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|Title:||Clinician perceptions of the impact of emotions on clinical decision making in child and adolescent eating disorders|
|Abstract:||This thesis will examine the impact of emotions on clinical decision-making in the field of child and adolescent ED. Therapists and medical professionals working with chronic and lifethreatening illnesses, such as ED may be particularly vulnerable to emotional influences on their decision-making. This is evident, as past research studies have identified that high levels of clinician anxiety result in lower adherence to treatment protocol. In a survey, clinicians reported that the top three decision categories they perceive to be the most emotionally charged include: 1. Involvement of the family; 2. Autonomy and Control; and 3. Food and Weight. The decision rated as most negatively influenced by clinician emotion was the decision to include a critical/dismissive parent in treatment. Family-based therapy has the most empirical support in the treatment of child/adolescent ED. A treatment team consists of a physician and therapist at minimum; however, studies examining medical professionals indicated that they were not confident in their training in ED or in the treatment of ED and only 1/3 of medical professionals report always including the family in therapy. As such, interviews were conducted in order to gain a better understanding of the impact of emotions on clinical decision-making in clinicians and medical professionals. 22 participants (16 therapists and 5 medical professionals) working in the field of child and adolescent ED completed a 1hour semi-structured interview that included questions regarding clinician and medical professionals perceptions of the impact of emotions on clinical decision making in themselves and in their colleagues. Transcripts were analyzed using thematic analysis. The themes identified suggest that clinicians and medical professionals perceive emotional influences on their decision-making in clinical practice. The results are discussed in terms of the implications for self-reflective practice.|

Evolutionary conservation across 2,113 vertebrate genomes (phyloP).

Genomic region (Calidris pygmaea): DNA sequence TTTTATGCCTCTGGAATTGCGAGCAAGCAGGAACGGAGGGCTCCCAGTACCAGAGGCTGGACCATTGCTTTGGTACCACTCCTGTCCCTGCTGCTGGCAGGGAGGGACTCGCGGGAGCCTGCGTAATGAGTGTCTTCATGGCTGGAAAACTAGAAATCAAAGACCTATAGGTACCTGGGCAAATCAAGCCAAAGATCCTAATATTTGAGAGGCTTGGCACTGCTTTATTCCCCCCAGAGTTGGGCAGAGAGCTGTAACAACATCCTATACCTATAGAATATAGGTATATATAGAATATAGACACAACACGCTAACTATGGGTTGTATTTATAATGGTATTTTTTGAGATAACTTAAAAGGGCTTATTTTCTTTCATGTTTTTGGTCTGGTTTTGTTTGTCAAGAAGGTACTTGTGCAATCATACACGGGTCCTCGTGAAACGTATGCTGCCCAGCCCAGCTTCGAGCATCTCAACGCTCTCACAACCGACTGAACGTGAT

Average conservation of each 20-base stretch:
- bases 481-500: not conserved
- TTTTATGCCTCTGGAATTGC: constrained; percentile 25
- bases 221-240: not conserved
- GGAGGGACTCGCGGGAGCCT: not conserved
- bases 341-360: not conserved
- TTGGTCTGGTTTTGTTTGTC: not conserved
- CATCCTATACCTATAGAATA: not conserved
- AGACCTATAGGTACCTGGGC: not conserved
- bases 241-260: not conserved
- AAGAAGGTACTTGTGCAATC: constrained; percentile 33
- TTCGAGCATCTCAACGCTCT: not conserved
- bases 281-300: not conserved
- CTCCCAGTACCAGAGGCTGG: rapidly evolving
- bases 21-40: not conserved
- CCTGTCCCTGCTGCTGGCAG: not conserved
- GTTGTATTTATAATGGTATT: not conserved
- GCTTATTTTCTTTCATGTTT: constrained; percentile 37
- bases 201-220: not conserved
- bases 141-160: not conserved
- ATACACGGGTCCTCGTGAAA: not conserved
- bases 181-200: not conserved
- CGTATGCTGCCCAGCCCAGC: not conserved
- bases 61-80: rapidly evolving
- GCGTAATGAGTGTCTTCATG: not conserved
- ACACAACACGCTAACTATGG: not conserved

|Appears in Collections:||Master's theses|
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